Sunday, January 20, 2008

Cilmeri & Llewelyn the Last's death

Mr. Alan Jones, whose comprehensive blog "Independence Cymru" I have included in last month's post "Googling Welsh Nationalism," serves as an informative source for pan-Celtic political and cultural concerns from his West Walian perspective. I've linked to it on the right side of my blog. He's a Plaid Cymru activist and a prolific commentator on Welsh independence and federalist possibilities, which among the Irish republicans have gained fewer cross-channel comparisons than they deserve.

He kindly updated my limited knowledge of Llewelyn the Last's death that I discussed in the past few days: By the way, Prince Llywelyn did not die in the battle at Cilmeri - he was lured into a trap and murdered. In December I attended the Remembrance there.

This made me curious, so I looked up more. I know that as Wolfe Tone's grave at Bodenstown is to Irish Republicans, so is Cilmeri to Welsh patriots. Imagine, moreover, that five centuries had already passed before the Year of the French, 1798, appeared with ironically a false hope for the French eager to aid the Celtic rebels to overthrow the British, the forces who landed ignominiously at Fishguard/ Abergaun as well as those who managed early victories at Killala and Castlebar.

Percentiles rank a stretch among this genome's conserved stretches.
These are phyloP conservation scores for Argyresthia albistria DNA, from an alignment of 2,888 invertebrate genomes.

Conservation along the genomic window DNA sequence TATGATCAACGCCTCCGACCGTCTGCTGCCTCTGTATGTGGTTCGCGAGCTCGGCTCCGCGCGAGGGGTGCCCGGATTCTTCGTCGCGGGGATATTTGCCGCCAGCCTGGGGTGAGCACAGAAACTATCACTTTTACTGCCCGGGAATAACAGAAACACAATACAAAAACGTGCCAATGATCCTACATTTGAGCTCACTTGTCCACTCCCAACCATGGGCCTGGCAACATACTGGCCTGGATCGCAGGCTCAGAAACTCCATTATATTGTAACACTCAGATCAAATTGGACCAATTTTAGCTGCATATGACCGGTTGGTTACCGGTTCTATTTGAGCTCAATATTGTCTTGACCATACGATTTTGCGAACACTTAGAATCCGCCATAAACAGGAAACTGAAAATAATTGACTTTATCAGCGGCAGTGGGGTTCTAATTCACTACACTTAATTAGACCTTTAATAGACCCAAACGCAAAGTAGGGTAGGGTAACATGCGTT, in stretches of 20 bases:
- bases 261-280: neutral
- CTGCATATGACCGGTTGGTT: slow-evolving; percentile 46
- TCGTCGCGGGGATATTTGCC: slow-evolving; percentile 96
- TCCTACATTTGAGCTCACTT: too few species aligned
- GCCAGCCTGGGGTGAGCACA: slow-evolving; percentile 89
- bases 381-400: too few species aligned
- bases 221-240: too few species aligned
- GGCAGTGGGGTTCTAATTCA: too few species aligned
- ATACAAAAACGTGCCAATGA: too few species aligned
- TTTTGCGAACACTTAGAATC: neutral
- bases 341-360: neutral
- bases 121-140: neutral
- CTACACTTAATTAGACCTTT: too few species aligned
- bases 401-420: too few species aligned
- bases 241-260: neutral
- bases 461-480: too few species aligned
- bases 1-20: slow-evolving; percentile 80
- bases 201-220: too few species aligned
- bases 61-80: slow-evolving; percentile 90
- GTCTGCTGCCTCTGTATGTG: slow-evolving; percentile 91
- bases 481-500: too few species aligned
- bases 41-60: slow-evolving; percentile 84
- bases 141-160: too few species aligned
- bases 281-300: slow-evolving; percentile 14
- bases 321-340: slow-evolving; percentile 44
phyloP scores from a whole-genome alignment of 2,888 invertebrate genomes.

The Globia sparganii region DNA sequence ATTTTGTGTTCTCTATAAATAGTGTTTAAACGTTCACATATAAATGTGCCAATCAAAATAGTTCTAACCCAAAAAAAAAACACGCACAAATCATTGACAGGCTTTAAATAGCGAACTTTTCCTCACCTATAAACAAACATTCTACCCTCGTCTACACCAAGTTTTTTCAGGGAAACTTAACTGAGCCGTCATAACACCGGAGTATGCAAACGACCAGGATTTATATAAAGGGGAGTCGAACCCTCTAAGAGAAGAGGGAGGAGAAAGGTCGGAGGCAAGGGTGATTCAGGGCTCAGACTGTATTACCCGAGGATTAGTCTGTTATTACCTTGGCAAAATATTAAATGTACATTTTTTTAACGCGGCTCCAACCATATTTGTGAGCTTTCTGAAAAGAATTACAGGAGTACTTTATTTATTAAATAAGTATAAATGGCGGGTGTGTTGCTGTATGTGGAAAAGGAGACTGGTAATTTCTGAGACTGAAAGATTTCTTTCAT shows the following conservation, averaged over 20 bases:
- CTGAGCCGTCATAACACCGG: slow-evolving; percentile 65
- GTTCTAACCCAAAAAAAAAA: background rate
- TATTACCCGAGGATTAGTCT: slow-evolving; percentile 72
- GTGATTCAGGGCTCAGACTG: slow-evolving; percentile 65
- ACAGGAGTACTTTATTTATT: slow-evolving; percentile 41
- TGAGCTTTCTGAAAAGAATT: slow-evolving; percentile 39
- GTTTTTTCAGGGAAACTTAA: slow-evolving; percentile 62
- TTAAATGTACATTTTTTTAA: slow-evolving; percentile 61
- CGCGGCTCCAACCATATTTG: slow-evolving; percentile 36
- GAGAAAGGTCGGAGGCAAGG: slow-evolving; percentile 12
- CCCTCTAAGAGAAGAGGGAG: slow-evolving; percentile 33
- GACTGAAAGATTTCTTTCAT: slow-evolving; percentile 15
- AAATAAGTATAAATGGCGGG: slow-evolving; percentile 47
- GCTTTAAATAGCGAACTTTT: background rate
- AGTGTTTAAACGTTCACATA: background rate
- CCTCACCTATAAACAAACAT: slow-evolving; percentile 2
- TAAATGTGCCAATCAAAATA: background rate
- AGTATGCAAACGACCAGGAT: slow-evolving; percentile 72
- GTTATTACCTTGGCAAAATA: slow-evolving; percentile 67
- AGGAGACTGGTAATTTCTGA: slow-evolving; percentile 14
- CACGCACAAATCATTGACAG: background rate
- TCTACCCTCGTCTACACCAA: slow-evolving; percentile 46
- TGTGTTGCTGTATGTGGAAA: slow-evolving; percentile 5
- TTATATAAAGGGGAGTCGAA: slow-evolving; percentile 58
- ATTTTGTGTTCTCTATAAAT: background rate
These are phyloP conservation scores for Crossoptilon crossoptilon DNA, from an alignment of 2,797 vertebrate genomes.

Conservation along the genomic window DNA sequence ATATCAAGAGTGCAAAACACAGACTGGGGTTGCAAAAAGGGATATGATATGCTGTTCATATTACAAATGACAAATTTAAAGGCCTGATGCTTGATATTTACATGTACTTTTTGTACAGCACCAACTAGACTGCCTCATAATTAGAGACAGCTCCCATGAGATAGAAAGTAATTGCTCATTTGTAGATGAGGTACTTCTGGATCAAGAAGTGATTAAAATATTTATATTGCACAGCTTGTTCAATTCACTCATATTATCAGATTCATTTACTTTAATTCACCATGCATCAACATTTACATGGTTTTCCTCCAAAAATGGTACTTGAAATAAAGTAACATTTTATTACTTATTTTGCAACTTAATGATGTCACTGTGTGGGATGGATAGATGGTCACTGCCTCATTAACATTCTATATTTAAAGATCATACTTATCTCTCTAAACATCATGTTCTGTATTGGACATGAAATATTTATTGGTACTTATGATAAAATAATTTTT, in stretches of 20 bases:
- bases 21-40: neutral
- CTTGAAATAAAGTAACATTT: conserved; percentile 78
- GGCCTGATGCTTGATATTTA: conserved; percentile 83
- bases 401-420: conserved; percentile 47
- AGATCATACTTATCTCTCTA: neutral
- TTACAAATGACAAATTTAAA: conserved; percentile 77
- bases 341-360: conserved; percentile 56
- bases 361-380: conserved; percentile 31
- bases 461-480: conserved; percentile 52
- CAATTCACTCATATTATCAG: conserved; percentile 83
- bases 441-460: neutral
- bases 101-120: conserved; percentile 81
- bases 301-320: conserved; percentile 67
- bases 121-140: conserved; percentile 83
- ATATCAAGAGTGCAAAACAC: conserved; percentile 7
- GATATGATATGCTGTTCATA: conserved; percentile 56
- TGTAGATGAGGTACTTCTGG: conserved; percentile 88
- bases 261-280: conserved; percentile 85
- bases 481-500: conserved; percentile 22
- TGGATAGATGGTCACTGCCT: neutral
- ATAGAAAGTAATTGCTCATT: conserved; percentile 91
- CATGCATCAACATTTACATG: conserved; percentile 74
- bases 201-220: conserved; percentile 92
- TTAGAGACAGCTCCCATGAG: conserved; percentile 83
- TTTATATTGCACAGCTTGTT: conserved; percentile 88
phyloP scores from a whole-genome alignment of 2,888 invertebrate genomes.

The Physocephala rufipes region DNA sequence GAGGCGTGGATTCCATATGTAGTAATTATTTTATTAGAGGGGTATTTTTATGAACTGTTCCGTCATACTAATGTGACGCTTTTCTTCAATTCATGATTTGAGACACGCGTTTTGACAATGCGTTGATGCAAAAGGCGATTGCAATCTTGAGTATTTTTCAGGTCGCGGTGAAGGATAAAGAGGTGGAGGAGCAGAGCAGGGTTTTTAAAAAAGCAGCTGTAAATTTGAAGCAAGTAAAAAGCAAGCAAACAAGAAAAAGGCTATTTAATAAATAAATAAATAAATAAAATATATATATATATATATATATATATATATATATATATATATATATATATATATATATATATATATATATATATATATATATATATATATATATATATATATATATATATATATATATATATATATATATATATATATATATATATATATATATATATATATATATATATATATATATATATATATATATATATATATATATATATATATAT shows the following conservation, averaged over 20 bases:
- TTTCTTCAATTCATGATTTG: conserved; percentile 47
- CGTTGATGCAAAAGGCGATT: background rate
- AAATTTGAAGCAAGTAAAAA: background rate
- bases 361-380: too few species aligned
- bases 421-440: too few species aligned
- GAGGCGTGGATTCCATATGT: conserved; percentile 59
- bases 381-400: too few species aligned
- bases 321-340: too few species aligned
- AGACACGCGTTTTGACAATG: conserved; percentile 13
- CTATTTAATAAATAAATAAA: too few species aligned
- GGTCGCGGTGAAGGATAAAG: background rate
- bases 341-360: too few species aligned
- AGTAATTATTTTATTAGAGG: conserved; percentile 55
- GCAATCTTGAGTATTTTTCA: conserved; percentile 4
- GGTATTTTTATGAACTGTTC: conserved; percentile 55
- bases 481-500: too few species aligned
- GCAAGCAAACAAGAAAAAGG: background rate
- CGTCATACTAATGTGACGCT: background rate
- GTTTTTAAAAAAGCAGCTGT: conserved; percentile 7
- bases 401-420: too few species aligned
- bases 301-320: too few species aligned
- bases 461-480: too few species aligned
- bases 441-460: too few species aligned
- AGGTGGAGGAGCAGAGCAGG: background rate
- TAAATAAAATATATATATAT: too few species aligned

Sharon Penman and Edith Pargeter have both produced series of historical novels based on the events around Llewelyn the Last and his family. Here's the facts best as we can figure them out over seven centuries later. Dafydd III did not die, I learned, until the following June of 1283. His brother, Llewelyn, on 11 December previous had been separated from his troops. Two accounts of his death clash. The Cilmeri website appears to favor the latter, and the former may be based on a story from the Scots battle of Stirling. Both support Mr. Jones' explanation that technically the prince did not die in battle. Either Llewelyn was killed single-handedly by a lancer while attempting to rejoin his army after hearing the sound as the battle started, or he was betrayed by a false promise of homage from knights; along with eighteen retainers the prince was harried into the woods. There Llewelyn was ambushed at dusk. He asked for a priest, revealed his identity, and was killed. Decapitated, his head met the public desecration that I discussed on this blog last week. His body may have rested with more dignity among the Cistercians at Abbey Cwm Hir.

Cilmeri lies in Breconshire in the southern third of Powys, near the center of Wales. You can find out about the commemorations (last held on 8 and 9 December, 2007) and read the medieval chronicles about the life and death of Llewelyn at

The image is of the cairn at Cefn-y-bedd memorializing he who the Cilmeri website explains as bearing the name of "Llywelyn ap Gruffudd ap Llywelyn ab Iorwerth. This Llywelyn is known as Llywelyn ein Llyw Olaf - Our Last Defender, or Llywelyn III rd."

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